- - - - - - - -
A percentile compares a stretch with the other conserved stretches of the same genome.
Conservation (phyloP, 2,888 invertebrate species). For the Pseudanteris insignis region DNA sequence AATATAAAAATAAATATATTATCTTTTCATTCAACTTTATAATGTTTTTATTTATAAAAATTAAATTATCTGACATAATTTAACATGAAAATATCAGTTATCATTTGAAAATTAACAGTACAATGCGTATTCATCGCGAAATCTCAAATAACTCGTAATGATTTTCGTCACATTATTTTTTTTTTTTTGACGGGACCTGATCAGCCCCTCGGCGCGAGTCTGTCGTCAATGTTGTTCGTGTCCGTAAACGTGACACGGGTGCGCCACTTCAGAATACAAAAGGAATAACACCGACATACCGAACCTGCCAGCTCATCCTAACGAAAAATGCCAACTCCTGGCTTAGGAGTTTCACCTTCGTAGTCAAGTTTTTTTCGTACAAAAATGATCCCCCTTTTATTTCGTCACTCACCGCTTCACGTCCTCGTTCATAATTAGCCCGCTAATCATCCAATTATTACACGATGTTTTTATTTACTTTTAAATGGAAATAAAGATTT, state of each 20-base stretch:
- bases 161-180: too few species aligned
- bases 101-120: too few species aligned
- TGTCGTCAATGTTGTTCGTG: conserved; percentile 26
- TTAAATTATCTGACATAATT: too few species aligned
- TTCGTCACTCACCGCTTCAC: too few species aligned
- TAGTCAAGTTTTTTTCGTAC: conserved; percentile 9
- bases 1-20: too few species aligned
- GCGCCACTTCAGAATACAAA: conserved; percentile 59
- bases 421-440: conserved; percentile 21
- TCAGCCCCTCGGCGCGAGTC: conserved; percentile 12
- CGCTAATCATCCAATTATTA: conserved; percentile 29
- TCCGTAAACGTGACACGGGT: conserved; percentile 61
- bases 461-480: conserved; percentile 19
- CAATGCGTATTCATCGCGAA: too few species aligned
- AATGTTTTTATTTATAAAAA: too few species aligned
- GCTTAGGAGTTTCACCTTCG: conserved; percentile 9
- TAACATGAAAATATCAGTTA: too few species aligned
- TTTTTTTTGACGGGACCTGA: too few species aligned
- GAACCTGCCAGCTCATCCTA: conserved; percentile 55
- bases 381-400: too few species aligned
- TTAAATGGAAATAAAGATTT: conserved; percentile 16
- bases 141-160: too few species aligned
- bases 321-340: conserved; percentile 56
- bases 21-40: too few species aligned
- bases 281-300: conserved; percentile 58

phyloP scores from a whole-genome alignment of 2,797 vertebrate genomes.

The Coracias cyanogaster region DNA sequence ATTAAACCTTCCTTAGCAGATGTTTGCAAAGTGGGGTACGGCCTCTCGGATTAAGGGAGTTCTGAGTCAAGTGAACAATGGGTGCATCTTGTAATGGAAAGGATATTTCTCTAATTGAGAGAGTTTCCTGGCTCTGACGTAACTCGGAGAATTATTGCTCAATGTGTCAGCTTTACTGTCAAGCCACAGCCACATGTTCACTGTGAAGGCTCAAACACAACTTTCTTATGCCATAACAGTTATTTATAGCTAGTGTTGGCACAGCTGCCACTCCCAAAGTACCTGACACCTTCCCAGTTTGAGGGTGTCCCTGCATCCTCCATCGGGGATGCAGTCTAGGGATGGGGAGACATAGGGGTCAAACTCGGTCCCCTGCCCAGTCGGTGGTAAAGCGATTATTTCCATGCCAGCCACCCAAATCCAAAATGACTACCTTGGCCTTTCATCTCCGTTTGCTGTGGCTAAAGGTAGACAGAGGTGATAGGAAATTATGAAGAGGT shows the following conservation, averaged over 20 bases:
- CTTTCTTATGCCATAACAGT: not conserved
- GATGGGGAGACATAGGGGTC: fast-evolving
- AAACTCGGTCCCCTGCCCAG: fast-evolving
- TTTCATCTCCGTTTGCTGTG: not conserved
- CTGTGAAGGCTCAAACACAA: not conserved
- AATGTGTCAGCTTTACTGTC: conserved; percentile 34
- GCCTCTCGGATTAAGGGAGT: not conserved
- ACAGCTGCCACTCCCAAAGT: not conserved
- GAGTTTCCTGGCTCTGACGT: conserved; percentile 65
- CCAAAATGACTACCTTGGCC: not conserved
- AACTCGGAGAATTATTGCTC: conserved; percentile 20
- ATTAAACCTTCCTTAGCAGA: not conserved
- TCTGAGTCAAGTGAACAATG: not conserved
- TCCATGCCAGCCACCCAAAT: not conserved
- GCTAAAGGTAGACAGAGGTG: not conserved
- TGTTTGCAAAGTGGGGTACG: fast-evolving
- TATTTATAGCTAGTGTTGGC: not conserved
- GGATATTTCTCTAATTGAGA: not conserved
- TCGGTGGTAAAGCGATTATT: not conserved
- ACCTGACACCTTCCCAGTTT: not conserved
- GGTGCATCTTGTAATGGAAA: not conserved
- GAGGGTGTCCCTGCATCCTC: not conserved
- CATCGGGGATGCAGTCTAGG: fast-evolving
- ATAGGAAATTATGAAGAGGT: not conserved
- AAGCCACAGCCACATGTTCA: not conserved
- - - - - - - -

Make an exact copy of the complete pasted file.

A percentile compares a stretch with the other conserved stretches of the same genome.
Conservation (phyloP, 2,888 invertebrate species). For the Pseudanteris insignis region DNA sequence AATATAAAAATAAATATATTATCTTTTCATTCAACTTTATAATGTTTTTATTTATAAAAATTAAATTATCTGACATAATTTAACATGAAAATATCAGTTATCATTTGAAAATTAACAGTACAATGCGTATTCATCGCGAAATCTCAAATAACTCGTAATGATTTTCGTCACATTATTTTTTTTTTTTTGACGGGACCTGATCAGCCCCTCGGCGCGAGTCTGTCGTCAATGTTGTTCGTGTCCGTAAACGTGACACGGGTGCGCCACTTCAGAATACAAAAGGAATAACACCGACATACCGAACCTGCCAGCTCATCCTAACGAAAAATGCCAACTCCTGGCTTAGGAGTTTCACCTTCGTAGTCAAGTTTTTTTCGTACAAAAATGATCCCCCTTTTATTTCGTCACTCACCGCTTCACGTCCTCGTTCATAATTAGCCCGCTAATCATCCAATTATTACACGATGTTTTTATTTACTTTTAAATGGAAATAAAGATTT, state of each 20-base stretch:
- bases 161-180: too few species aligned
- bases 101-120: too few species aligned
- TGTCGTCAATGTTGTTCGTG: conserved; percentile 26
- TTAAATTATCTGACATAATT: too few species aligned
- TTCGTCACTCACCGCTTCAC: too few species aligned
- TAGTCAAGTTTTTTTCGTAC: conserved; percentile 9
- bases 1-20: too few species aligned
- GCGCCACTTCAGAATACAAA: conserved; percentile 59
- bases 421-440: conserved; percentile 21
- TCAGCCCCTCGGCGCGAGTC: conserved; percentile 12
- CGCTAATCATCCAATTATTA: conserved; percentile 29
- TCCGTAAACGTGACACGGGT: conserved; percentile 61
- bases 461-480: conserved; percentile 19
- CAATGCGTATTCATCGCGAA: too few species aligned
- AATGTTTTTATTTATAAAAA: too few species aligned
- GCTTAGGAGTTTCACCTTCG: conserved; percentile 9
- TAACATGAAAATATCAGTTA: too few species aligned
- TTTTTTTTGACGGGACCTGA: too few species aligned
- GAACCTGCCAGCTCATCCTA: conserved; percentile 55
- bases 381-400: too few species aligned
- TTAAATGGAAATAAAGATTT: conserved; percentile 16
- bases 141-160: too few species aligned
- bases 321-340: conserved; percentile 56
- bases 21-40: too few species aligned
- bases 281-300: conserved; percentile 58

phyloP scores from a whole-genome alignment of 2,797 vertebrate genomes.

The Coracias cyanogaster region DNA sequence ATTAAACCTTCCTTAGCAGATGTTTGCAAAGTGGGGTACGGCCTCTCGGATTAAGGGAGTTCTGAGTCAAGTGAACAATGGGTGCATCTTGTAATGGAAAGGATATTTCTCTAATTGAGAGAGTTTCCTGGCTCTGACGTAACTCGGAGAATTATTGCTCAATGTGTCAGCTTTACTGTCAAGCCACAGCCACATGTTCACTGTGAAGGCTCAAACACAACTTTCTTATGCCATAACAGTTATTTATAGCTAGTGTTGGCACAGCTGCCACTCCCAAAGTACCTGACACCTTCCCAGTTTGAGGGTGTCCCTGCATCCTCCATCGGGGATGCAGTCTAGGGATGGGGAGACATAGGGGTCAAACTCGGTCCCCTGCCCAGTCGGTGGTAAAGCGATTATTTCCATGCCAGCCACCCAAATCCAAAATGACTACCTTGGCCTTTCATCTCCGTTTGCTGTGGCTAAAGGTAGACAGAGGTGATAGGAAATTATGAAGAGGT shows the following conservation, averaged over 20 bases:
- CTTTCTTATGCCATAACAGT: not conserved
- GATGGGGAGACATAGGGGTC: fast-evolving
- AAACTCGGTCCCCTGCCCAG: fast-evolving
- TTTCATCTCCGTTTGCTGTG: not conserved
- CTGTGAAGGCTCAAACACAA: not conserved
- AATGTGTCAGCTTTACTGTC: conserved; percentile 34
- GCCTCTCGGATTAAGGGAGT: not conserved
- ACAGCTGCCACTCCCAAAGT: not conserved
- GAGTTTCCTGGCTCTGACGT: conserved; percentile 65
- CCAAAATGACTACCTTGGCC: not conserved
- AACTCGGAGAATTATTGCTC: conserved; percentile 20
- ATTAAACCTTCCTTAGCAGA: not conserved
- TCTGAGTCAAGTGAACAATG: not conserved
- TCCATGCCAGCCACCCAAAT: not conserved
- GCTAAAGGTAGACAGAGGTG: not conserved
- TGTTTGCAAAGTGGGGTACG: fast-evolving
- TATTTATAGCTAGTGTTGGC: not conserved
- GGATATTTCTCTAATTGAGA: not conserved
- TCGGTGGTAAAGCGATTATT: not conserved
- ACCTGACACCTTCCCAGTTT: not conserved
- GGTGCATCTTGTAATGGAAA: not conserved
- GAGGGTGTCCCTGCATCCTC: not conserved
- CATCGGGGATGCAGTCTAGG: fast-evolving
- ATAGGAAATTATGAAGAGGT: not conserved
- AAGCCACAGCCACATGTTCA: not conserved